“We could have done a wedding for you. Flowers. Cake.”

“I’ll be gone before flowers have a chance to wilt. Who needs cake? We had the “pomp and circumstance” years ago. We don’t have time now. We want to be together for as long as we have. If you don’t mind, Graham and I would like to be together now, if you know what I mean.”

“Mother!” Catherine reddened.

“Go home, Catherine. You’re not getting younger, either. You too, Julie.”

The tea forgotten, the day faded on a life, on lives, seized and redeemed.


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This article has been read 766 times
Member Comments
Member Date
Sally Hanan03/13/08
What an incredible opening paragraph, and a lovely ending to a worrysome story. :)
Yvonne Blake 03/13/08
Ha..Ha..what a joke on her kids! I know that her kids were worried, but good for the mother. She should have told them though.
Good character development and dialogue!
Lynda Lee Schab 03/14/08
Too funny. It reminds me of my grandma, who is almost 94 and has a "gentleman FRIEND" who visits her retirement apartment a couple nights a week to watch Jeopardy. LOL
The first part was a little confusing for me but the second half smoothed it out nicely. Well done.
Kristen Hester03/15/08
Oh this is just delightful! I had trouble figuring out what was going on at first--where were they? who were they? But, it all came together and I enjoyed the mystery and the happy ending. Good job!
Lyn Churchyard03/16/08
Way to go Mom!!! Great story and take on the topic. Well done.
Chely Roach03/16/08
AH! I loved this...great story.
Jan Ackerson 03/16/08
This shows me that you are every bit as gifted with light-hearted and sweet stories as you are with historical drama...which is to say, very gifted indeed. Wonderful!
Shelley Ledfors 03/16/08
What an utterly charming story! You managed to pack a lot into this piece...and it is all very enjoyable!
Sheri Gordon03/16/08
Very cute, and perfect for the topic.

I agree that it was a little confusing at the beginning, but when I reread it, I don't know why it was confusing the first time.

I love the sisters' conclusions based on the food--very clever.
Paula Titus 03/16/08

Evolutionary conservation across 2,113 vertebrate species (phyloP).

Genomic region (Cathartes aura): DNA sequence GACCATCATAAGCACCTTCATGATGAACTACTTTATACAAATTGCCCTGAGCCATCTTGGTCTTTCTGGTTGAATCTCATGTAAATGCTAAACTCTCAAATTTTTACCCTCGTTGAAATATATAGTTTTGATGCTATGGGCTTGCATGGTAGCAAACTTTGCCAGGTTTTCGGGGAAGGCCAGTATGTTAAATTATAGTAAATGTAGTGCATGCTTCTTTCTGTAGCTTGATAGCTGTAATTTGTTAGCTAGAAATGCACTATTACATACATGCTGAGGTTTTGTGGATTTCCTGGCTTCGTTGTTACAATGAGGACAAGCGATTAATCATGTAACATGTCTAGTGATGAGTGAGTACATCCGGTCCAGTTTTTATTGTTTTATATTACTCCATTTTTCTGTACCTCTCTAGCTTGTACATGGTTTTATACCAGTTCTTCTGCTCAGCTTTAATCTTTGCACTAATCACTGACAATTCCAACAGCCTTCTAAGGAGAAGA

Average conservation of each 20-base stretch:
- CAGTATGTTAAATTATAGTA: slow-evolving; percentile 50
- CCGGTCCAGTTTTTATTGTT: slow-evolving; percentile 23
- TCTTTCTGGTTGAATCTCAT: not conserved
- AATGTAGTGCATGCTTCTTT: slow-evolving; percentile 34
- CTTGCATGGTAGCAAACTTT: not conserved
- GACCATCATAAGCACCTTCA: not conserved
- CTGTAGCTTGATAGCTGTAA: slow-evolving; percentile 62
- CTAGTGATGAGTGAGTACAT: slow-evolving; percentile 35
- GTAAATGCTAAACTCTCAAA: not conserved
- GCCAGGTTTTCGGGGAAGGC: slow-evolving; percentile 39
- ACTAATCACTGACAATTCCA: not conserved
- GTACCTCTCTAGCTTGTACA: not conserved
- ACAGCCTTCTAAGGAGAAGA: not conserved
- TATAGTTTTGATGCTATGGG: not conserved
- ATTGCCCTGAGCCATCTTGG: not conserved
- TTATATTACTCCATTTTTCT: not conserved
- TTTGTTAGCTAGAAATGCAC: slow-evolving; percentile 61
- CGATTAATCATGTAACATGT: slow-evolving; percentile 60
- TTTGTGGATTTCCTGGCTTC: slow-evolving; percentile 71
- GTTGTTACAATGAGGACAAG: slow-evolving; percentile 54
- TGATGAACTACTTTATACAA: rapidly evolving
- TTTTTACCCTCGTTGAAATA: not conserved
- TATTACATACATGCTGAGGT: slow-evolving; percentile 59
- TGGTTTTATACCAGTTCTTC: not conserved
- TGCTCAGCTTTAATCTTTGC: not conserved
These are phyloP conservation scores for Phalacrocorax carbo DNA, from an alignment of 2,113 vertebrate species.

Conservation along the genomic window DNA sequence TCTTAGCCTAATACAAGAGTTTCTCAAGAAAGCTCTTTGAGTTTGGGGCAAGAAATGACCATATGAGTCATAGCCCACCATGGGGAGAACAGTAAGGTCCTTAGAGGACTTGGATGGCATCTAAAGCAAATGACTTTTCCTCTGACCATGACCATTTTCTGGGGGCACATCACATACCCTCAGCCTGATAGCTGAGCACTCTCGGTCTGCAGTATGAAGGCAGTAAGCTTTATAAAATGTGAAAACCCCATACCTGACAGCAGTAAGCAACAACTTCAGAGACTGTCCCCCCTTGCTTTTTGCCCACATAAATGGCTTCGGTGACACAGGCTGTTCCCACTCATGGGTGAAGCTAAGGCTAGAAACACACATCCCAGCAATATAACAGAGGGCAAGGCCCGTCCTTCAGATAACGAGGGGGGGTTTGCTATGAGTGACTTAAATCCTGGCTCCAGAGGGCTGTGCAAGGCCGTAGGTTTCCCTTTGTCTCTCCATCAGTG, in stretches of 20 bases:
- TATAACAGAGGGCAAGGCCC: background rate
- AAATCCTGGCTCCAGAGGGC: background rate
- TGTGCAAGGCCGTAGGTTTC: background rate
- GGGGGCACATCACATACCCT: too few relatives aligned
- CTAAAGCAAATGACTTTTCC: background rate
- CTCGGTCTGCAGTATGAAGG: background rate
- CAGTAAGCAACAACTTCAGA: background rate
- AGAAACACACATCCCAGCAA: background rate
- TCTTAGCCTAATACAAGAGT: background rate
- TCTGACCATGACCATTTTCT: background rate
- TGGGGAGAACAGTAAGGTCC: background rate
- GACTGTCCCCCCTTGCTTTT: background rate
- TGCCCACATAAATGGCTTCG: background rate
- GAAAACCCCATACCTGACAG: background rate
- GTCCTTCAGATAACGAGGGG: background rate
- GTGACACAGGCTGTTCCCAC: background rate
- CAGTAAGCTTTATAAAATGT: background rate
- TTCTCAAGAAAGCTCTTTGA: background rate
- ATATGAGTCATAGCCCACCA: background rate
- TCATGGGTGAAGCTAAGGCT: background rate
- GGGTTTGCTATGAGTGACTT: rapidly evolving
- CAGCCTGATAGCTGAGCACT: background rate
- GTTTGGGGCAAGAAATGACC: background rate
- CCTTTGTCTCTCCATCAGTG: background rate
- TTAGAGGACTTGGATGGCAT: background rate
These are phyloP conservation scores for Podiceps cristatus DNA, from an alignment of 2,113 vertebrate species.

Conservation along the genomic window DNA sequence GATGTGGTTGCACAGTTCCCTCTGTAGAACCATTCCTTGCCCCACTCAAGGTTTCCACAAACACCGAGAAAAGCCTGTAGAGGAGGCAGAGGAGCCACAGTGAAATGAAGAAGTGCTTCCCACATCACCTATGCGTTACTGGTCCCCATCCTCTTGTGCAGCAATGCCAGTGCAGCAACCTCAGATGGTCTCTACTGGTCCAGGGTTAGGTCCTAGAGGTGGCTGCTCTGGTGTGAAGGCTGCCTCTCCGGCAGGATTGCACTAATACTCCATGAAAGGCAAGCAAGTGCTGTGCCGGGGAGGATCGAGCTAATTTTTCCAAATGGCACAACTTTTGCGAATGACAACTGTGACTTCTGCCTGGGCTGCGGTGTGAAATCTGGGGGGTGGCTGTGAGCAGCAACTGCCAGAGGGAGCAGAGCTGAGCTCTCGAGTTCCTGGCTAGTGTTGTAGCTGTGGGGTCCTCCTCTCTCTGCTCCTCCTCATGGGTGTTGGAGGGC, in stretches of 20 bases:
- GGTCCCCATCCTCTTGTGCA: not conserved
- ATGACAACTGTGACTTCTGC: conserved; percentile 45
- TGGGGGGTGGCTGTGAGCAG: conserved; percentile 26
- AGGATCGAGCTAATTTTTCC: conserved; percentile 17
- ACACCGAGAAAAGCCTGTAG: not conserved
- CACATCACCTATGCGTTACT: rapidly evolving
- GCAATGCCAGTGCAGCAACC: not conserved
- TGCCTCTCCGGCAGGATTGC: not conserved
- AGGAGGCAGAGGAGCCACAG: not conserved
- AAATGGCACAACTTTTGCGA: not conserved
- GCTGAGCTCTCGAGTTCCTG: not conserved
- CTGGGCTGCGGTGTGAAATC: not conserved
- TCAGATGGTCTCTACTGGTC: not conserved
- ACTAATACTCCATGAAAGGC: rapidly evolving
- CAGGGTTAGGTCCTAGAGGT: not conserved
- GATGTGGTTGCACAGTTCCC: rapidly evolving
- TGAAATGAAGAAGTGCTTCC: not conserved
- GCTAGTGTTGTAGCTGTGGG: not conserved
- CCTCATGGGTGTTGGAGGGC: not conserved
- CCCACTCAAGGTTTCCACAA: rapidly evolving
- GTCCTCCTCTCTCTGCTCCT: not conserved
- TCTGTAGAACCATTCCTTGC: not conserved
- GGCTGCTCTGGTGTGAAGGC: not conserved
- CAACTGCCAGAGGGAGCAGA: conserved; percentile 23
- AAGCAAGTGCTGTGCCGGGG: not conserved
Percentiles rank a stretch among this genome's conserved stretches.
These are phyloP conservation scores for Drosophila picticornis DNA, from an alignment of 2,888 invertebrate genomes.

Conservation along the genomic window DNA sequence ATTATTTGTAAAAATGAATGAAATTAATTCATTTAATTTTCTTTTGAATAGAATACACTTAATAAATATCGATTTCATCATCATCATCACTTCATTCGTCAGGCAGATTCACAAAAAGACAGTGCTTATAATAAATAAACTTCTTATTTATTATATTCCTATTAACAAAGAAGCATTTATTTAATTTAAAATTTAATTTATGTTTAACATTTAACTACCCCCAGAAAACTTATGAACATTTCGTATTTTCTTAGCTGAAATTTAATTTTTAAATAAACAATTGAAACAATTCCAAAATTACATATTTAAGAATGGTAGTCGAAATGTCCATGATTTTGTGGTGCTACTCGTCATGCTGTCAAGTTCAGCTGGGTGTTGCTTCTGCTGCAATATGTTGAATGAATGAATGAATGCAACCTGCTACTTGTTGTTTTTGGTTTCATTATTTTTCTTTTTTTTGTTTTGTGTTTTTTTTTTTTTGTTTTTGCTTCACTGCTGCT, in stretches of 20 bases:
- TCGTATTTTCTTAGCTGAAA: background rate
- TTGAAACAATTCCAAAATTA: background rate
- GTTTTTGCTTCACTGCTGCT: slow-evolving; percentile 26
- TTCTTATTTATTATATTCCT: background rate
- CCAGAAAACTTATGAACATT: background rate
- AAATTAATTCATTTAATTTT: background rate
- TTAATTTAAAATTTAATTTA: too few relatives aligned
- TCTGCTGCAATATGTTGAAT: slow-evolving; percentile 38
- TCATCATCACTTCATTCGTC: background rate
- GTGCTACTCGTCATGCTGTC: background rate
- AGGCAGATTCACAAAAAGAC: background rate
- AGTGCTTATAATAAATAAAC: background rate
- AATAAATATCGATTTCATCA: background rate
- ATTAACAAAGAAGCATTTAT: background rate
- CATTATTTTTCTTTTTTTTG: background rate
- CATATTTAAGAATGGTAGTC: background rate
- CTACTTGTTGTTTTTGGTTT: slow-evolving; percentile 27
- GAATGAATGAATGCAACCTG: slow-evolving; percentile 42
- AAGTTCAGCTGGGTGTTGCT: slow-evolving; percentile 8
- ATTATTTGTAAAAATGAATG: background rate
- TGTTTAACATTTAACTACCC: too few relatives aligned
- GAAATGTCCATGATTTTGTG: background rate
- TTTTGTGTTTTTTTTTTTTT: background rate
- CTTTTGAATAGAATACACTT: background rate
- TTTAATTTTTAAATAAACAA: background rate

The last sentence is absolutely perfect, bringing the whole story full circle, and adding a whole deeper level for the reader.
Verna Cole Mitchell 03/16/08
This story was a very cretive take on the topic. Good for Mom, who was serious about making hay.
Joanne Sher 03/17/08
Fun and clever. I LOVE ALL the women characters in this piece - their characterization is so sharp and delightful.

I love how different this is from what I'm used to reading of yours. You are truly gifted.
Loren T. Lowery03/17/08
Among other things that I liked about this story are the words you used such as: insufferagble, flounced, overwrought and distraught...words I have enjoyed seeing is far too long. Although I can't quite agree with Mom's decision, the lesson she's teaching is a real eye opener.
Joshua Janoski03/18/08
Good story. I was in suspense, waiting and wondering, until the new husband was finally revealed.

I can see why the mother didn't reveal her marriage, even though she maybe should have. She wanted to be with Graham, and she didn't want anyone trying to stop her or interfere with her plans.

The ending seemed kind of abrupt to me, but I still really enjoyed this story a lot. Thank you for sharing.
Debbie Wistrom03/18/08
Go MOM! Glad she is making hay! Loved the pace of this, the concerned daughters, the tv engrossed men. Keep it up!
jodie banner03/19/08
I loved this sentence."Something to focus on while the girls fritter away the tattered remains of their sanity." I began to suspect a gentleman friend when they opened the fridge, I was glad they arrived 'Married'. Great example of the topic.
Sara Harricharan 03/19/08
heehee, I'm so glad at the 'happy ending' here. I was worried for the mother, what had happened what could have take her, etc, especially with the funky stuff in the 'frige. lol, great job here, I loved the twist with the new husband, and I especially liked how you tied your title in. Great job. ^_^
Henry Clemmons03/19/08
The range you Master's have is incredible. You sure know how to mx it up and write how it needs to be put down. Thanks for writing here.